• Top reasons contracts are legally unenforceable
  • July 8, 2011
  • Law Firm: Law Offices of Stephen Foster - San Antonio Office
  • There are many times that a contract may not be enforceable.  Some contracts are void, which means that the law considers the contract nothing.  In other instances, a court might find a contract "voidable" which means that one or more parties have the right to enforce the contract or disregard the contract. 

    One reason a contract might be thrown out is if a person has a "lack of capacity".  "Lack of capacity" means that they are too young to enter into a contract or they are mentally unable to do so.  Depending upon the situation, the contract might be voidable at the option of the young or incapacitated person or the contract might be fundamentally void for all purposes.

    Contracts can also be thrown out if they are obtained using misrepresentations.  Even though a contract looks good on its surface, if it was obtained with misrepresentations or lies then there is a chance that it can be ruled unenforceable.  The question of what is a misrepresentation or simply advertising or "puffery" can be subtle and doesn't always seem logical.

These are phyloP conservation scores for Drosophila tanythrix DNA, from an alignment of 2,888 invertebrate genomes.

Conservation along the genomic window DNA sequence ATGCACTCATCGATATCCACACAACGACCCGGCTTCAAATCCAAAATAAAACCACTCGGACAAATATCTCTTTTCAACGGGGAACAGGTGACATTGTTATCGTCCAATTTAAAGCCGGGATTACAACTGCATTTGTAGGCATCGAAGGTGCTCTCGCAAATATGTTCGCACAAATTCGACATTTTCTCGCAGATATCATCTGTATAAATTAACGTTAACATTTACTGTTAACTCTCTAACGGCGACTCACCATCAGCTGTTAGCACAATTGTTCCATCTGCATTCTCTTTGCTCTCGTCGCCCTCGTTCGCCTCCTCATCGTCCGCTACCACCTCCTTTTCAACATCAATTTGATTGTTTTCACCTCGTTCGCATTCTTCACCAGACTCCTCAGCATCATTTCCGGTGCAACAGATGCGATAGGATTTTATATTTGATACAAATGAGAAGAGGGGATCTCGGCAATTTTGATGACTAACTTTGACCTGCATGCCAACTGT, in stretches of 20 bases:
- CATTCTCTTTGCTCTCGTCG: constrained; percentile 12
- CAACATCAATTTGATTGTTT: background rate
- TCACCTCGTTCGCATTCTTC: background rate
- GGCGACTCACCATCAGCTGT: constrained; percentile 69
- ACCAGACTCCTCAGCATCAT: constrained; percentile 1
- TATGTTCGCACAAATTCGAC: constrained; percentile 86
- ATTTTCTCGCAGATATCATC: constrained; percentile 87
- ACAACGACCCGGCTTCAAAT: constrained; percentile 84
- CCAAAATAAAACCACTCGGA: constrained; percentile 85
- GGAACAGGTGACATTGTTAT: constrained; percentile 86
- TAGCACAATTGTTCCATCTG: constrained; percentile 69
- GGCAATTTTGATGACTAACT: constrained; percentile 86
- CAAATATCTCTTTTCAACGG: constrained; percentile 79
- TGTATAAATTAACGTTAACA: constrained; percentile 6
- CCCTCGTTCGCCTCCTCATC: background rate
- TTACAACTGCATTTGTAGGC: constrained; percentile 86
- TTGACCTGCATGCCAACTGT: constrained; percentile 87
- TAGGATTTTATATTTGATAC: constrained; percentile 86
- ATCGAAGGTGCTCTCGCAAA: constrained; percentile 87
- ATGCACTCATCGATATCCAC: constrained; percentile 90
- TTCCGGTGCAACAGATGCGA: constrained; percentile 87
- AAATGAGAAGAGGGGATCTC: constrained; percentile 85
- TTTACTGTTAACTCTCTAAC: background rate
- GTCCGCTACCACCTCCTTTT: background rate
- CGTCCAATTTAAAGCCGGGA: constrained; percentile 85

"Nondisclosure" is another way a contract can be unenforceable.  Nondisclosure is basically misrepresentation through silence.  There are many exceptions to this and it is important to make sure that you understand how the law will interpret the individual facts of any given situation.

    A contract signed under "duress" is not enforceable.  If a contract is only signed as a result of a threat it is said to be signed "under duress".  Duress can be a physical threat but it can be much more subtle than that.  Duress can also be emotional or economic.  There are centuries of caselaw that defines what duress is and what duress is not.  

    Some contracts can be voided because they are so unfair that they are said to be unconscionable, which means so unfair that the contract can not be allowed to remain as it is.  Some contracts can be unenforceable because they are against public policy.  Other contracts are eliminated because they are a result of a mistake or are simply impossible to perform.

    Simply because someone has a contract does not mean that that contract will be enforceable.  It is important to consider whether or not a court is going to enforce contract or will render it useless when dealing with a contractual obligation.